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GIDA purification plant: PPP providing high-quality water for the textile industry while limiting water consumption

Type of organisation or company:

Country: 
Italy
City: 
Prato

Language for original content:

Project elaborated in partnership: 
Yes

Scope:

Submitted by: 
Letizia Benigni - project officer Municipality of Prato
Start/End date: 
01/1981
Ongoing: 
Yes

Type of funding:

Description: 

With a population of nearly 200 000 inhabitants, Prato is a medium-sized city in the centre of Italy. Known for its centuries-old textile tradition, the city is also home to one of the biggest Chinese communities in Europe, employed in the fashion industry. This industry is the second most polluting in the world. It requires around 93 billion cubic metres of water a year, according to a report issued by the Ellen McArthur Foundation last year.

In this sense, Prato with its Bisenzio river, its intricate system of canals and its underground water supply, has managed to provide the necessary quantities, or at least it did so until the 1970s. Benefiting from Italy's economic boom, the city’s industry was growing, and so was its need for water. This is the moment when the GIDA plant specialising in waste water purification was born in Prato. Created in 1981, the system is still considered today an example to follow by other European cities in terms of water management and sewage treatment.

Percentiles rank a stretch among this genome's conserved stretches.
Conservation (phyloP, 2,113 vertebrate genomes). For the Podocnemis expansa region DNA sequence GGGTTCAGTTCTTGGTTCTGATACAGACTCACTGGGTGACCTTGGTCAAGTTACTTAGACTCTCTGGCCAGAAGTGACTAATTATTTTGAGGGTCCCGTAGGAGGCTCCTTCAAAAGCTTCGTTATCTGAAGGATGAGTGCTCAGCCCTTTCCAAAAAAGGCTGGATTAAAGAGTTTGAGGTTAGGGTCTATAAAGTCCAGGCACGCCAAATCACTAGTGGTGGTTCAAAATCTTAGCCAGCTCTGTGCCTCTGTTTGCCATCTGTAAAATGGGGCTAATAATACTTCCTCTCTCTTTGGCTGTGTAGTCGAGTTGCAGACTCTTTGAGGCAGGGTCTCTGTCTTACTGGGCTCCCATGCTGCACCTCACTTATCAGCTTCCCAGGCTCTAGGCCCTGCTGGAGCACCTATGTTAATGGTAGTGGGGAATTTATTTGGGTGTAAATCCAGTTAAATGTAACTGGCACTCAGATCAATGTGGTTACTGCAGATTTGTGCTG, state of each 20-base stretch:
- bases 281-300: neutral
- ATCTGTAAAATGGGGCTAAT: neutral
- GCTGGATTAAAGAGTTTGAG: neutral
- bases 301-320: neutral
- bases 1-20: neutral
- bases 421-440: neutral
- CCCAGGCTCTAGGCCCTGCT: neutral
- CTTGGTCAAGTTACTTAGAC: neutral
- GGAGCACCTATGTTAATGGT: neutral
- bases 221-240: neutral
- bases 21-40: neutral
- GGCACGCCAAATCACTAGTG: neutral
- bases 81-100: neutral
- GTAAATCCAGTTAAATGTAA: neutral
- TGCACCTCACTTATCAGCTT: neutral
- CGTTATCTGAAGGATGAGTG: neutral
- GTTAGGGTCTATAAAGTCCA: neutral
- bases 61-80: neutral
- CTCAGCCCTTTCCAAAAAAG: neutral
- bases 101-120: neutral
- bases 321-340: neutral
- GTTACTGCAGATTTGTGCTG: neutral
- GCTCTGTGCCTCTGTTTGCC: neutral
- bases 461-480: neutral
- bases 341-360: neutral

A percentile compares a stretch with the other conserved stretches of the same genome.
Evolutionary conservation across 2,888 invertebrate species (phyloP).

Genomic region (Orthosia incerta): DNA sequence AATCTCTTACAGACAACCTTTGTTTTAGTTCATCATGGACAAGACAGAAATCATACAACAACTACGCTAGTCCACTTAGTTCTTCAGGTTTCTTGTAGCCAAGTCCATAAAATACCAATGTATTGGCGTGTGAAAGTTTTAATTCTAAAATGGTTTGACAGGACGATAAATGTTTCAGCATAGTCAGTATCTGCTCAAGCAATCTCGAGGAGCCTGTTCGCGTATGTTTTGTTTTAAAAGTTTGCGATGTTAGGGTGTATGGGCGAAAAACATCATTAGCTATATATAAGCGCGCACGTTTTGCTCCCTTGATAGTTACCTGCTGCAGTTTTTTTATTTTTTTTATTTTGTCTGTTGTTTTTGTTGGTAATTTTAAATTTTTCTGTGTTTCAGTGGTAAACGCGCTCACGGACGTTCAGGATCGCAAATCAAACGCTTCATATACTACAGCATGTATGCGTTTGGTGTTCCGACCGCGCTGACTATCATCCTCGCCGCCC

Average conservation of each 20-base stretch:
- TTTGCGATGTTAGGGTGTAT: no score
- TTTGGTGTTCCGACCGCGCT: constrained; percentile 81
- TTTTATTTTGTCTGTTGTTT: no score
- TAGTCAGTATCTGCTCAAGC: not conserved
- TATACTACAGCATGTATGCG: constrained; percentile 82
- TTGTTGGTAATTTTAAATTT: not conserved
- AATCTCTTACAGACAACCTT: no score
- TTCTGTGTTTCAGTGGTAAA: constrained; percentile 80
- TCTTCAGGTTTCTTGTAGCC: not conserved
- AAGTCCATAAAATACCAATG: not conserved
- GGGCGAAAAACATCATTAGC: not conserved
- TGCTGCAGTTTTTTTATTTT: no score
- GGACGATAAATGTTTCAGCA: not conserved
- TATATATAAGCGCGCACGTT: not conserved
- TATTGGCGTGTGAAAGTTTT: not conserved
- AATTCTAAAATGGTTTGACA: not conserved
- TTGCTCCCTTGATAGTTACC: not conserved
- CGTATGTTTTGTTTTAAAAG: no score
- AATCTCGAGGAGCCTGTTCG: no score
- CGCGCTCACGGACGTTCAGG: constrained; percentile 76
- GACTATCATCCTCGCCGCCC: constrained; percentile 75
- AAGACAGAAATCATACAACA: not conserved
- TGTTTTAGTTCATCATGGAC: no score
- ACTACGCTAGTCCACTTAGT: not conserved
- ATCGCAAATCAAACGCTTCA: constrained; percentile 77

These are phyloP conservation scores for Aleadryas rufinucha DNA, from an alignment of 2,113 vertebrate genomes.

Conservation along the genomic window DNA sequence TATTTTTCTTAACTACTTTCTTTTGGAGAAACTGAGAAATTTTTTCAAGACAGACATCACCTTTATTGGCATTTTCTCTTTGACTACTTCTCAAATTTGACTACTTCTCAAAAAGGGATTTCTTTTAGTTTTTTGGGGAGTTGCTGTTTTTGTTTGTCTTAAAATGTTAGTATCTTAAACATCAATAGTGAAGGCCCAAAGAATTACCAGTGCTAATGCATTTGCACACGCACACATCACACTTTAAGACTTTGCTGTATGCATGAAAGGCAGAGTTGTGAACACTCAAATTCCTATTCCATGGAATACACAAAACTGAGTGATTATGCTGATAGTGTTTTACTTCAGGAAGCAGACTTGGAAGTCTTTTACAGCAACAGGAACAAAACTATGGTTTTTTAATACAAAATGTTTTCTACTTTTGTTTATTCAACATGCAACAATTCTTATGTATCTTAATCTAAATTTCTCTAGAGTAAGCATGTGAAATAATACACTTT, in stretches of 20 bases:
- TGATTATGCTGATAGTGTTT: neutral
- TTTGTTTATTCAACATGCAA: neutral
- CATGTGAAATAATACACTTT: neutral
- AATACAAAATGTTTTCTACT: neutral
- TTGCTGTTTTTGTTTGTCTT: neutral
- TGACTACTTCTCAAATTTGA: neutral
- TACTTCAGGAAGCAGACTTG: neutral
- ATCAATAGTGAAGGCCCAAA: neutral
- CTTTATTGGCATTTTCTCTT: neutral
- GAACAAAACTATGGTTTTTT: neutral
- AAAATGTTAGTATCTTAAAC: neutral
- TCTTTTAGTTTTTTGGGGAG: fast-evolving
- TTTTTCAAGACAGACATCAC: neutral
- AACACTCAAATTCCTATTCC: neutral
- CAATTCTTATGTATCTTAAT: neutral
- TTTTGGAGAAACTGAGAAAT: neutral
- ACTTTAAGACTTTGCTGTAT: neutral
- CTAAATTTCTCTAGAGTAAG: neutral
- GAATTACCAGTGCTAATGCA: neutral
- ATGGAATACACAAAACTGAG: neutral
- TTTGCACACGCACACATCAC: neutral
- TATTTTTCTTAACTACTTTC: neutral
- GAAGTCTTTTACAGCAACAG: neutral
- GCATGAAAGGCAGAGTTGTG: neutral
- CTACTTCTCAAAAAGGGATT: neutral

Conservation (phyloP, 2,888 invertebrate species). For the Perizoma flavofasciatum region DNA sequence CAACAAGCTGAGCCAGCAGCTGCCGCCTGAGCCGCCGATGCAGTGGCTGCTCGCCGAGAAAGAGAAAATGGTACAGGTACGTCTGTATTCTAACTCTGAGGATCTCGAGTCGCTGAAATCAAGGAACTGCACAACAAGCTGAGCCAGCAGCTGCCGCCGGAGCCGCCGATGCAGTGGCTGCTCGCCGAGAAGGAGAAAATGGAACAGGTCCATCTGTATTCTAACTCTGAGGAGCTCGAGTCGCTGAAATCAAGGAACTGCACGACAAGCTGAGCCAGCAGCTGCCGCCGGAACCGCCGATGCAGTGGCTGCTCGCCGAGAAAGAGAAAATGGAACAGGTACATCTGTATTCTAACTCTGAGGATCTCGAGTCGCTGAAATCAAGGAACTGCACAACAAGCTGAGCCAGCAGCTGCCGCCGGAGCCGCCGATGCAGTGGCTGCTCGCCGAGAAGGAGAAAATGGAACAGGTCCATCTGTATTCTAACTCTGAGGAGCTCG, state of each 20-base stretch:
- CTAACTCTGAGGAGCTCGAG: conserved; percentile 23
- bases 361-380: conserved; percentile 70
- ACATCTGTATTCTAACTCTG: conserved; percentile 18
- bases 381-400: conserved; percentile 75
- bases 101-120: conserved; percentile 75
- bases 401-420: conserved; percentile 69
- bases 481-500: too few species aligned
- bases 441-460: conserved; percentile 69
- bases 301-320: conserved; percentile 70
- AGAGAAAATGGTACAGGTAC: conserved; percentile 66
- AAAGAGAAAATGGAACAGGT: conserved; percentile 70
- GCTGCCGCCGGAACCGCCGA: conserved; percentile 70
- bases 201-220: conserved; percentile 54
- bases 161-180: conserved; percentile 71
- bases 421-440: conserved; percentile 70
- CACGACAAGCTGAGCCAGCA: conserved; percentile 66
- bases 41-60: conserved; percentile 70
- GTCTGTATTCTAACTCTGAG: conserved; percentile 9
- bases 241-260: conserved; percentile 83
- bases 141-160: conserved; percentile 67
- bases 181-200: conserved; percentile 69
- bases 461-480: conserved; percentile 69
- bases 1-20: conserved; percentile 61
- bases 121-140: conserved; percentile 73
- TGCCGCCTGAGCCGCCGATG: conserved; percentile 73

GIDA was created as a public-private partnership between the Municipality of Prato and the Regional Industrial Confederation, where the majority of the shares of GIDA are today publicly owned. Through its 5 different plants, GIDA manages all the wastewater from both industry and the public. This amounts to up to 50 million cubic metres of liquid a year, or the equivalent of 20 000 Olympic swimming pools. Approximately 11% of it goes back to the textile industry through the industrial water aqueduct. This requires that the water be treated above the legal requirements. At the same time the benefit is substantial – 4.5 million cubic metres remain in the natural water system. The rest of the water goes back into the surface water system, into a nearby creek.

This system allows, on the one hand, the industry to use limited amounts of new water and, on the other, reinforces the necessary quality standards.

Identified challenge(s):

Main results: 

Currently GIDA manages treatment plants for the municipalities of Prato, Vaiano, Vernio and Cantagallo, the Calice sewage treatment plant and the industrial aqueduct network. Now more than ever, GIDA is prepared to welcome the new challenges stemming from its role in research and the application of innovative and energy-efficient technologies such as:

  • the development of wastewater recycling through the industrial aqueduct;
  • the strengthening of a liquid waste disposal platform;
  • the harnessing of the energy potential of sludge resulting from treatment, and finally
  • active cooperation in the creation of a separate sewer for industrial wastewater.